Probably the best-known skiing destination in Emerging Europe, Bulgaria’s three main resorts: Bansko, Borovets and Pamporovo have been staples of the winter holiday brochures for four decades. All three resorts have seen upgrades in recent times, most recently Pamporovo which has extended its ski area and linked up with neighbouring Chepelare. While none of the skiing in Bulgaria is particularly challenging, and there is little off-piste, it’s all easily accessible from either Sofia or Plovdiv airports and prices remain amongst the lowest in Europe. Our pick of the Bulgarian resorts this year is Bansko, not least as there are so many activities off the slopes, making it perfect for mixed groups which may include people who do not ski. The town’s many mehana offer great food – specialising in lamb dishes – and its narrow streets are charming, meriting exploration. One tip: the gondola up to the ski area gets very busy around 10am. Make sure you arrive early. And for anyone on a business trip in Sofia with a few hours to spare, note that there is a half-decent ski area in the city’s suburbs, on Vitosha mountain.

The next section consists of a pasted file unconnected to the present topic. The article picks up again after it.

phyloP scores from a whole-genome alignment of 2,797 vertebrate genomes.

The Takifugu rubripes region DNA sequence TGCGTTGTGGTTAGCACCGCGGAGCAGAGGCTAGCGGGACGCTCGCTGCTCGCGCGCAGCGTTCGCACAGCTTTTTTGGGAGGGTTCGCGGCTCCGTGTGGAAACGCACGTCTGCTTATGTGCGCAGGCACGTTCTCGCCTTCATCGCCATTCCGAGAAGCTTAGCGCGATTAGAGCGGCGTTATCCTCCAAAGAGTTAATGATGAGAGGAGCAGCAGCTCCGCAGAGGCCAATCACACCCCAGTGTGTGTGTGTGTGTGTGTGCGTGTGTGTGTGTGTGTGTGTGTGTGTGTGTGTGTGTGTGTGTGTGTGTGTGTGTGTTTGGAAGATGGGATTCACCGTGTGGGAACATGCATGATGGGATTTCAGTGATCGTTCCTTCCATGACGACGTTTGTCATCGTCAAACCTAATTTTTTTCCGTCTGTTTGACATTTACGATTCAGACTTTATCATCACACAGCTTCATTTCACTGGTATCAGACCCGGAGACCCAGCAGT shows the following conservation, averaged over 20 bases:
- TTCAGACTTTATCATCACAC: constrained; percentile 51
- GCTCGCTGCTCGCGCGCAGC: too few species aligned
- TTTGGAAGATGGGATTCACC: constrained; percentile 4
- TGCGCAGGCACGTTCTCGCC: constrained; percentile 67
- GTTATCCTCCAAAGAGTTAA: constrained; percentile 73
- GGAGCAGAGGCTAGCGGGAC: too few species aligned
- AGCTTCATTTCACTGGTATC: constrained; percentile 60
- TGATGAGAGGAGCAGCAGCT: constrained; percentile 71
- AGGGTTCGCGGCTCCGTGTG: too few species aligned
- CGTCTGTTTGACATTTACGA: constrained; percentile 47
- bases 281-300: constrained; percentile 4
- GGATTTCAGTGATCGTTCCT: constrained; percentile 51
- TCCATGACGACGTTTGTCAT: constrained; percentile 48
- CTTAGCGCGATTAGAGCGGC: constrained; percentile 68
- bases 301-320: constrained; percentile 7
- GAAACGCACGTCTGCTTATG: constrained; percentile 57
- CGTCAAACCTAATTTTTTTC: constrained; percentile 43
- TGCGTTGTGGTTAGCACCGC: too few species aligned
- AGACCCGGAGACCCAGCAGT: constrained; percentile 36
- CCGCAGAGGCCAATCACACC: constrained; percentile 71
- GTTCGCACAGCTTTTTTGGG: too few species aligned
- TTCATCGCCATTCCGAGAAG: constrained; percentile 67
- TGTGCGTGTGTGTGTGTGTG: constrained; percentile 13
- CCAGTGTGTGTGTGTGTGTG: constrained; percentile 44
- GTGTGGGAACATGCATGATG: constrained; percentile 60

At risk of annoying the Slovenes, the Slovaks, the Bulgarians and just about everybody else on this list, I hereby declare that Emerging Europe’s best skiing is in Georgia, at Gudauri (which features, above, in the main photo). Boasting a top elevation well over 3000 metres the resort offers both long, cruising blues for the smart set as well as tough blacks – and Europe’s cheapest heli-skiing – for adrenaline junkies. The lift pass too is incredible value (just over 50 euros for a week), and all less than two hours from Tbilisi. Our only complaint is that for a purpose-built resort the layout can be awkward (a lot of the accommodation is a long walk from the lifts), but most hotels and apartment complexes offer shuttle buses to and from the slopes. Once on the piste however, you are in a white paradise that is hard to beat. And with the exception of Georgian public holidays you are likely to have the place for yourself. For how much longer remains to be seen: Gudauri, like Georgia as a whole, looks set for a tourism boom as more flights link Tbilisi with Western Europe. We suggest booking a trip for this winter. And remember: you read about Gudauri here first.